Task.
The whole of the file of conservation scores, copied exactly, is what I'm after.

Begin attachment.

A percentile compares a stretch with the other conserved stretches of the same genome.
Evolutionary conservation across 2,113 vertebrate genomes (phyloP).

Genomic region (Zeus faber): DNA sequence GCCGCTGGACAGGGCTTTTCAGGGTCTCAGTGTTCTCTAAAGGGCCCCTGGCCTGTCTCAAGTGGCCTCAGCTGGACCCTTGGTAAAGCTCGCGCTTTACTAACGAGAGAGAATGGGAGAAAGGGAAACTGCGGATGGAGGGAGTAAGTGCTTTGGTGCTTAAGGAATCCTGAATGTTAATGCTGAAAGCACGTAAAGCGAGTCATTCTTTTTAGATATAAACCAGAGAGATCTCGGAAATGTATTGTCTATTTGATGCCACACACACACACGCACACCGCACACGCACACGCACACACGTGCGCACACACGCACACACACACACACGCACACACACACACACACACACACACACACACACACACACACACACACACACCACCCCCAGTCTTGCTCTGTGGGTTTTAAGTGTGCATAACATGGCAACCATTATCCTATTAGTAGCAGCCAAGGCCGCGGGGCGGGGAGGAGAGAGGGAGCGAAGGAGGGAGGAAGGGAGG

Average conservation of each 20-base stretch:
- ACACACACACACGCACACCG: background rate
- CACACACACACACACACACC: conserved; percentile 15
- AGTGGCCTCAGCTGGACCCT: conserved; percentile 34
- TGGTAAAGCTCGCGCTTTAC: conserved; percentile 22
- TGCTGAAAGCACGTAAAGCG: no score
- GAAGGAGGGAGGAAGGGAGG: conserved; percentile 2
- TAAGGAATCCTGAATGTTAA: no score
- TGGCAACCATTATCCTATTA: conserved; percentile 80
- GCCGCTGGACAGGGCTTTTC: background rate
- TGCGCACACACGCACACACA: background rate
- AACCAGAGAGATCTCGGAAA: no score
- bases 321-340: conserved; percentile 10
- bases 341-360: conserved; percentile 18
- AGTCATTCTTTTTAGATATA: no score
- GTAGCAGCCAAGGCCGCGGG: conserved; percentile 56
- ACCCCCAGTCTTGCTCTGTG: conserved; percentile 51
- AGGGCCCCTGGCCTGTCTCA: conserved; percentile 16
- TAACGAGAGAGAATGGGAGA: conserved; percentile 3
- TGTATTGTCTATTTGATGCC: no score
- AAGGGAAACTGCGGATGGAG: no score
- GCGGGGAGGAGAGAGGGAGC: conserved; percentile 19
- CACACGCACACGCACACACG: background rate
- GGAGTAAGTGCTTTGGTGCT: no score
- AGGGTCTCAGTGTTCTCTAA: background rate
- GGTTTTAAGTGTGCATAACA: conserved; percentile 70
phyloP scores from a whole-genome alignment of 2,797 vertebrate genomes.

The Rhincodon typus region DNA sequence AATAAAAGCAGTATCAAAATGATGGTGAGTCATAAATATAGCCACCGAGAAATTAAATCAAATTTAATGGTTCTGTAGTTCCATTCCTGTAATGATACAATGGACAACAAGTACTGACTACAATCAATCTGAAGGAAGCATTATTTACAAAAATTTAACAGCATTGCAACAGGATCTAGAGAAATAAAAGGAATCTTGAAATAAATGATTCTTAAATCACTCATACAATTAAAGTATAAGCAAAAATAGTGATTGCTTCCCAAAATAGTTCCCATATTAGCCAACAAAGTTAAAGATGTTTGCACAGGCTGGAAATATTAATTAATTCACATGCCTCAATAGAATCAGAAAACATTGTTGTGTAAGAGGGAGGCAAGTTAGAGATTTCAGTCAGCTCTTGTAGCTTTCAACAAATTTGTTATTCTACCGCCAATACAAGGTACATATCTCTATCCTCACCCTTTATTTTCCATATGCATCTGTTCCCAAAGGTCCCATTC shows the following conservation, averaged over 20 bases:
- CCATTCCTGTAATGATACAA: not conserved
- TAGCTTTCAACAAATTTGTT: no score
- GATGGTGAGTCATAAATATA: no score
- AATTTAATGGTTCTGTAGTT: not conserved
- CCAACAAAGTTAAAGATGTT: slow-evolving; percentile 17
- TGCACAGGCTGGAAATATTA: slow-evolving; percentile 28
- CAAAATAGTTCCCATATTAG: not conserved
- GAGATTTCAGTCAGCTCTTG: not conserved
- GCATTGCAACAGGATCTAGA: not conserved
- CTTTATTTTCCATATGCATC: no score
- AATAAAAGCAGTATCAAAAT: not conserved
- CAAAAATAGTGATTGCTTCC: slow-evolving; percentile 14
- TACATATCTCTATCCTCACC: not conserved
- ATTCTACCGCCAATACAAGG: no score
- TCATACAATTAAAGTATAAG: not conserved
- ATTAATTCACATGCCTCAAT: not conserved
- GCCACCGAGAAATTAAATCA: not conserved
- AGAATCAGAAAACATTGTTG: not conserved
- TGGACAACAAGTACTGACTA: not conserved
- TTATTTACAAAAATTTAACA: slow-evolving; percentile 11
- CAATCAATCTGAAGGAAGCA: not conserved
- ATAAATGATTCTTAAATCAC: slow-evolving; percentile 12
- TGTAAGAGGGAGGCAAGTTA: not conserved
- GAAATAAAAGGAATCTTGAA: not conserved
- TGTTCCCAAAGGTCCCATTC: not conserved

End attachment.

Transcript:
A percentile compares a stretch with the other conserved stretches of the same genome.
Evolutionary conservation across 2,113 vertebrate genomes (phyloP).

Genomic region (Zeus faber): DNA sequence GCCGCTGGACAGGGCTTTTCAGGGTCTCAGTGTTCTCTAAAGGGCCCCTGGCCTGTCTCAAGTGGCCTCAGCTGGACCCTTGGTAAAGCTCGCGCTTTACTAACGAGAGAGAATGGGAGAAAGGGAAACTGCGGATGGAGGGAGTAAGTGCTTTGGTGCTTAAGGAATCCTGAATGTTAATGCTGAAAGCACGTAAAGCGAGTCATTCTTTTTAGATATAAACCAGAGAGATCTCGGAAATGTATTGTCTATTTGATGCCACACACACACACGCACACCGCACACGCACACGCACACACGTGCGCACACACGCACACACACACACACGCACACACACACACACACACACACACACACACACACACACACACACACACACCACCCCCAGTCTTGCTCTGTGGGTTTTAAGTGTGCATAACATGGCAACCATTATCCTATTAGTAGCAGCCAAGGCCGCGGGGCGGGGAGGAGAGAGGGAGCGAAGGAGGGAGGAAGGGAGG

Average conservation of each 20-base stretch:
- ACACACACACACGCACACCG: background rate
- CACACACACACACACACACC: conserved; percentile 15
- AGTGGCCTCAGCTGGACCCT: conserved; percentile 34
- TGGTAAAGCTCGCGCTTTAC: conserved; percentile 22
- TGCTGAAAGCACGTAAAGCG: no score
- GAAGGAGGGAGGAAGGGAGG: conserved; percentile 2
- TAAGGAATCCTGAATGTTAA: no score
- TGGCAACCATTATCCTATTA: conserved; percentile 80
- GCCGCTGGACAGGGCTTTTC: background rate
- TGCGCACACACGCACACACA: background rate
- AACCAGAGAGATCTCGGAAA: no score
- bases 321-340: conserved; percentile 10
- bases 341-360: conserved; percentile 18
- AGTCATTCTTTTTAGATATA: no score
- GTAGCAGCCAAGGCCGCGGG: conserved; percentile 56
- ACCCCCAGTCTTGCTCTGTG: conserved; percentile 51
- AGGGCCCCTGGCCTGTCTCA: conserved; percentile 16
- TAACGAGAGAGAATGGGAGA: conserved; percentile 3
- TGTATTGTCTATTTGATGCC: no score
- AAGGGAAACTGCGGATGGAG: no score
- GCGGGGAGGAGAGAGGGAGC: conserved; percentile 19
- CACACGCACACGCACACACG: background rate
- GGAGTAAGTGCTTTGGTGCT: no score
- AGGGTCTCAGTGTTCTCTAA: background rate
- GGTTTTAAGTGTGCATAACA: conserved; percentile 70
phyloP scores from a whole-genome alignment of 2,797 vertebrate genomes.

The Rhincodon typus region DNA sequence AATAAAAGCAGTATCAAAATGATGGTGAGTCATAAATATAGCCACCGAGAAATTAAATCAAATTTAATGGTTCTGTAGTTCCATTCCTGTAATGATACAATGGACAACAAGTACTGACTACAATCAATCTGAAGGAAGCATTATTTACAAAAATTTAACAGCATTGCAACAGGATCTAGAGAAATAAAAGGAATCTTGAAATAAATGATTCTTAAATCACTCATACAATTAAAGTATAAGCAAAAATAGTGATTGCTTCCCAAAATAGTTCCCATATTAGCCAACAAAGTTAAAGATGTTTGCACAGGCTGGAAATATTAATTAATTCACATGCCTCAATAGAATCAGAAAACATTGTTGTGTAAGAGGGAGGCAAGTTAGAGATTTCAGTCAGCTCTTGTAGCTTTCAACAAATTTGTTATTCTACCGCCAATACAAGGTACATATCTCTATCCTCACCCTTTATTTTCCATATGCATCTGTTCCCAAAGGTCCCATTC shows the following conservation, averaged over 20 bases:
- CCATTCCTGTAATGATACAA: not conserved
- TAGCTTTCAACAAATTTGTT: no score
- GATGGTGAGTCATAAATATA: no score
- AATTTAATGGTTCTGTAGTT: not conserved
- CCAACAAAGTTAAAGATGTT: slow-evolving; percentile 17
- TGCACAGGCTGGAAATATTA: slow-evolving; percentile 28
- CAAAATAGTTCCCATATTAG: not conserved
- GAGATTTCAGTCAGCTCTTG: not conserved
- GCATTGCAACAGGATCTAGA: not conserved
- CTTTATTTTCCATATGCATC: no score
- AATAAAAGCAGTATCAAAAT: not conserved
- CAAAAATAGTGATTGCTTCC: slow-evolving; percentile 14
- TACATATCTCTATCCTCACC: not conserved
- ATTCTACCGCCAATACAAGG: no score
- TCATACAATTAAAGTATAAG: not conserved
- ATTAATTCACATGCCTCAAT: not conserved
- GCCACCGAGAAATTAAATCA: not conserved
- AGAATCAGAAAACATTGTTG: not conserved
- TGGACAACAAGTACTGACTA: not conserved
- TTATTTACAAAAATTTAACA: slow-evolving; percentile 11
- CAATCAATCTGAAGGAAGCA: not conserved
- ATAAATGATTCTTAAATCAC: slow-evolving; percentile 12
- TGTAAGAGGGAGGCAAGTTA: not conserved
- GAAATAAAAGGAATCTTGAA: not conserved
- TGTTCCCAAAGGTCCCATTC: not conserved